6.0 Conclusion

Most figurines from Nevali Çori consist of fired illitic clay or, less frequently, of lightly fired workable soft marls. Some figurines were made by carving a hard limestone (chalk and marly chalk) but never was an entire idol formed from a single piece of rock. Since these figurines also show signs of heating or firing, like soot covering, it is likely that individual parts made of country rock were joined with marl and then heated. The analysed figurines were heated at low enough temperatures to avoid the decomposition of calcite; figurines burnt at higher temperatures may not have survived. Pieces originally supposed to be made of lime plaster are in fact of soft marls or carved limestone.

The raw materials most likely derive from the immediate vicinity of Nevali Çori, consisting mainly of weathering soil that covers the marls of the region and subordinate of local soft marly chalk. They seem to have been modified according to the needs for shaping figurines, i.e. by adding different amounts of silicate temper. At present it remains open whether this temper was naturally occurring or if it was specially crushed and prepared. Firing temperatures were low (between 600° and 700°C) and easily obtained in an open fire with natural draught. The superficial colour of the objects is governed mainly by the firing conditions and is independent of the chemical and mineralogical composition.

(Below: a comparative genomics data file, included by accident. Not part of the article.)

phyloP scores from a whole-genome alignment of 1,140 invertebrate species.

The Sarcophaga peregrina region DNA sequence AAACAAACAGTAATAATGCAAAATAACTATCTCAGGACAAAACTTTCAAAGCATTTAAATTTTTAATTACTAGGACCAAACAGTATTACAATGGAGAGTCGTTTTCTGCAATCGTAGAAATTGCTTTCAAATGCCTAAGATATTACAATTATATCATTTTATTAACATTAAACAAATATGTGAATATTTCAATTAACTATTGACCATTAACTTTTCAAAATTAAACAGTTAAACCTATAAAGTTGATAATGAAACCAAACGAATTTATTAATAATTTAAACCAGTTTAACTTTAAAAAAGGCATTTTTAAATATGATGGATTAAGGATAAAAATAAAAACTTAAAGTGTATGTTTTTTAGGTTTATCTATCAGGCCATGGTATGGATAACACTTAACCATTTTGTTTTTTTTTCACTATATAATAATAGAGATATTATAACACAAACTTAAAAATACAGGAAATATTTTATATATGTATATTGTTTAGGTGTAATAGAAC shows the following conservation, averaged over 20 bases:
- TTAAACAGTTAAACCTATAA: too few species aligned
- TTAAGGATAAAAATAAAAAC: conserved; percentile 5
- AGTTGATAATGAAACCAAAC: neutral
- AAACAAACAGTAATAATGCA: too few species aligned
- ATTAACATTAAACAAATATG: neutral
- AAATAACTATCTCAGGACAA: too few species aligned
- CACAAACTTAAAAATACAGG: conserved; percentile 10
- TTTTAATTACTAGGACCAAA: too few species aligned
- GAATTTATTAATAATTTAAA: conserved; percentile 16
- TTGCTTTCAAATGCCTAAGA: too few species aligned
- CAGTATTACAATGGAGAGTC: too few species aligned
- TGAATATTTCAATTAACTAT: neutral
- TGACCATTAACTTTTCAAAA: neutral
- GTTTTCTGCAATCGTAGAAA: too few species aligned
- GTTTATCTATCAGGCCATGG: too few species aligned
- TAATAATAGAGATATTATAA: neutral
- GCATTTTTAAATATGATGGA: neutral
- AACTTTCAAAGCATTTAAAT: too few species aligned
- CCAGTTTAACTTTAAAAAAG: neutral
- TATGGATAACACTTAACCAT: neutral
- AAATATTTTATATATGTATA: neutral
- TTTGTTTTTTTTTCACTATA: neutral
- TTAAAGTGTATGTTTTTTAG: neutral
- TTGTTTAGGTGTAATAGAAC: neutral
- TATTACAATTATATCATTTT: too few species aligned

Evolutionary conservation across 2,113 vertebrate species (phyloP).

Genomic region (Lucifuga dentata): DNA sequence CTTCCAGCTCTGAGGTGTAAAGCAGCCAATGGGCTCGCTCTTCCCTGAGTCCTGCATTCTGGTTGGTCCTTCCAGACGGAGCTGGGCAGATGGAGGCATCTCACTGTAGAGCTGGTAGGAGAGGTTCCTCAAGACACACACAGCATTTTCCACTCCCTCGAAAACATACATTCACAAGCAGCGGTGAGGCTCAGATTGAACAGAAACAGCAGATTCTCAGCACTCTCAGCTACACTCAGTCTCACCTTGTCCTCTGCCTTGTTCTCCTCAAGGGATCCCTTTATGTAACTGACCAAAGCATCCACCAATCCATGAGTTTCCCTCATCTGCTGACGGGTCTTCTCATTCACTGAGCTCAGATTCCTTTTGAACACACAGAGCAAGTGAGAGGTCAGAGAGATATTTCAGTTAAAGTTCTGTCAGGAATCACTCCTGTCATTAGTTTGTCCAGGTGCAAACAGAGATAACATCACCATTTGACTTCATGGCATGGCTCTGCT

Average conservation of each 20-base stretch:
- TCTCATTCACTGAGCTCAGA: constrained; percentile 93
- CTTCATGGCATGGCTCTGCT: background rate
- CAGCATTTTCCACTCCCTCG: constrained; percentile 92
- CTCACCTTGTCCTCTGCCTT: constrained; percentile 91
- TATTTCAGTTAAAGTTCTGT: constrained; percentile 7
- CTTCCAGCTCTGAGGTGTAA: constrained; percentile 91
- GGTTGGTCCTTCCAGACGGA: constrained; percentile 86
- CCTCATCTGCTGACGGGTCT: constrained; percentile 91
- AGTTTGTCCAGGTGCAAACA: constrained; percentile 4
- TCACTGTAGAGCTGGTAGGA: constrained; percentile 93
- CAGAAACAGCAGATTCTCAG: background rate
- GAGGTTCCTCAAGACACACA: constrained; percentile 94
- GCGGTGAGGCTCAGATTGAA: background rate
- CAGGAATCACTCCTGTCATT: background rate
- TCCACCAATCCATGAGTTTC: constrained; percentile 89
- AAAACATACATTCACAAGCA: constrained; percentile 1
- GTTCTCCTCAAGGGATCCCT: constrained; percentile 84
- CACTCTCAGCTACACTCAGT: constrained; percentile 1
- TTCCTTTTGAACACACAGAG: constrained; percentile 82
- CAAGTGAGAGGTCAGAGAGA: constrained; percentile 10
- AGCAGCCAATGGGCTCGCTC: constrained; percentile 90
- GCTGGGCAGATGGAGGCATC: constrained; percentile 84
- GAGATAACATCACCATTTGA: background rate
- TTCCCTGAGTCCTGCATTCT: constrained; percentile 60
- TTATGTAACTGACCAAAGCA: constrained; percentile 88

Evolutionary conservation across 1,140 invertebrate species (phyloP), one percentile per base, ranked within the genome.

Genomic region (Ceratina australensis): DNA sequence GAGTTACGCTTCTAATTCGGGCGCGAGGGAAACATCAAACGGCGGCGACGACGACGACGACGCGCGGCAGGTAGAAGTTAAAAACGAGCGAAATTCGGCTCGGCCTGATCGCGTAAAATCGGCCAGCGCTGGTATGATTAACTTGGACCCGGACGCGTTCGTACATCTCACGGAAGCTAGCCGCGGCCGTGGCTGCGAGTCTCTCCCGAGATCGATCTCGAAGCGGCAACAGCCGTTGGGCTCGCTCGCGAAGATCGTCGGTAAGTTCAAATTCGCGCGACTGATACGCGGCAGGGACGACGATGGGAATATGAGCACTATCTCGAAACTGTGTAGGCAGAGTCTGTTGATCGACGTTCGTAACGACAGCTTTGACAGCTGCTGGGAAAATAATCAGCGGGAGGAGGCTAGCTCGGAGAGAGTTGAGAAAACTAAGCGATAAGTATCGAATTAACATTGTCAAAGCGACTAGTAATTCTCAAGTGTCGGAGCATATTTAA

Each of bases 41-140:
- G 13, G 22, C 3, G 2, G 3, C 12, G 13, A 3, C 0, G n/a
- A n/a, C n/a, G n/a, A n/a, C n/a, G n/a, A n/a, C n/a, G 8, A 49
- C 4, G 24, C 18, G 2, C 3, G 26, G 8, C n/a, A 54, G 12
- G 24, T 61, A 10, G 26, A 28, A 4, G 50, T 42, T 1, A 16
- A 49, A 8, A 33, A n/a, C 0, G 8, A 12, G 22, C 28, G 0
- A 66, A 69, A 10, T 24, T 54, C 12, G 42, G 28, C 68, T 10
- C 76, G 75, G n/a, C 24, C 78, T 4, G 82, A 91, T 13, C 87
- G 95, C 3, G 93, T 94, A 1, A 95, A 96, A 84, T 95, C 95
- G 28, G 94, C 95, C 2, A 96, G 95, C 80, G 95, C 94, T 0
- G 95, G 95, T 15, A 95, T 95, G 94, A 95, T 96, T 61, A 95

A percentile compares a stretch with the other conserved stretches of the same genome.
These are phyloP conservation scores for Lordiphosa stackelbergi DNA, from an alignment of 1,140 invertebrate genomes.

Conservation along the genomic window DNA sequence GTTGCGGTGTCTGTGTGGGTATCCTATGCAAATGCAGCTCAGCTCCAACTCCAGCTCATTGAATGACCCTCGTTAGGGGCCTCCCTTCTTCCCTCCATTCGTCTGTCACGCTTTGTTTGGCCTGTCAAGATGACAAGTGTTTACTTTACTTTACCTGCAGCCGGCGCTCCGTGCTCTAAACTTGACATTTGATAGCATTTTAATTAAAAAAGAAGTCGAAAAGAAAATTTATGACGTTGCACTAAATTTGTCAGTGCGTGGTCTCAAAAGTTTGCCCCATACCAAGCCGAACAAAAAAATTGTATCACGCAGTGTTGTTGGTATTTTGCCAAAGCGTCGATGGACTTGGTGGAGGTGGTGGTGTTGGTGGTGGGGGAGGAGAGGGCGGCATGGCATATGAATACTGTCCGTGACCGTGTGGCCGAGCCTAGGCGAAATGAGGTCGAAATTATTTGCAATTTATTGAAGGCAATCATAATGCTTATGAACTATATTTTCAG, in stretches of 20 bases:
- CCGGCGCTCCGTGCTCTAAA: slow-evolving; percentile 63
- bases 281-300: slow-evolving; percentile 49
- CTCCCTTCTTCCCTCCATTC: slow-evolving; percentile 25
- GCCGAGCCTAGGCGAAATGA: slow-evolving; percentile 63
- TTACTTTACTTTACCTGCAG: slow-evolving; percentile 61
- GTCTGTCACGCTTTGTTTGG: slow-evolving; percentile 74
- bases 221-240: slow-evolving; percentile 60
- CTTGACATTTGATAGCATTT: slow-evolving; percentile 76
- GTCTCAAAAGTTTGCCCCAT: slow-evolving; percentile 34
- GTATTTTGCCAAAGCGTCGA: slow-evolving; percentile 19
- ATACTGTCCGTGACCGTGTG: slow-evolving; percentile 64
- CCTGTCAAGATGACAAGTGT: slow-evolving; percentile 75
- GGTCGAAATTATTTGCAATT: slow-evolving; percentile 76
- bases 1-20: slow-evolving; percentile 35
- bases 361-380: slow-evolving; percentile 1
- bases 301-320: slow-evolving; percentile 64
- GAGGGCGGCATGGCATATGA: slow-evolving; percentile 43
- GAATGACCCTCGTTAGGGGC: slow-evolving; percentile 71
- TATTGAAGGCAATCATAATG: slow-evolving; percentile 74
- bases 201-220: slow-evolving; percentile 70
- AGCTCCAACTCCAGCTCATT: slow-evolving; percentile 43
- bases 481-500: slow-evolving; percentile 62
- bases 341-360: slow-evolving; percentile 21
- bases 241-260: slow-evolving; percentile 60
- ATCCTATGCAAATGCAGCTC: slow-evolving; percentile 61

The figurines of Nevali Çori are indeed one of the first signs of the intentional use of fire to modify the original characteristics of raw materials. They experimented not only with the effect of fire on many distinct materials but also modified them by adding temper of different types and in various amounts. The fact that at the same time the addition of burnt lime in plaster floors of Capadoccia, Levant and Anatolia has been attested by many authors (Affonso 1997), reinforces the fact that around 8000 BC the Neolithic people began to experiment with the properties of fire on all kinds of material they had near the site, especially the calcareous ones. This may have been the first step that led to the discovery of metal smelting.


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Last updated: Tue Oct 24 2000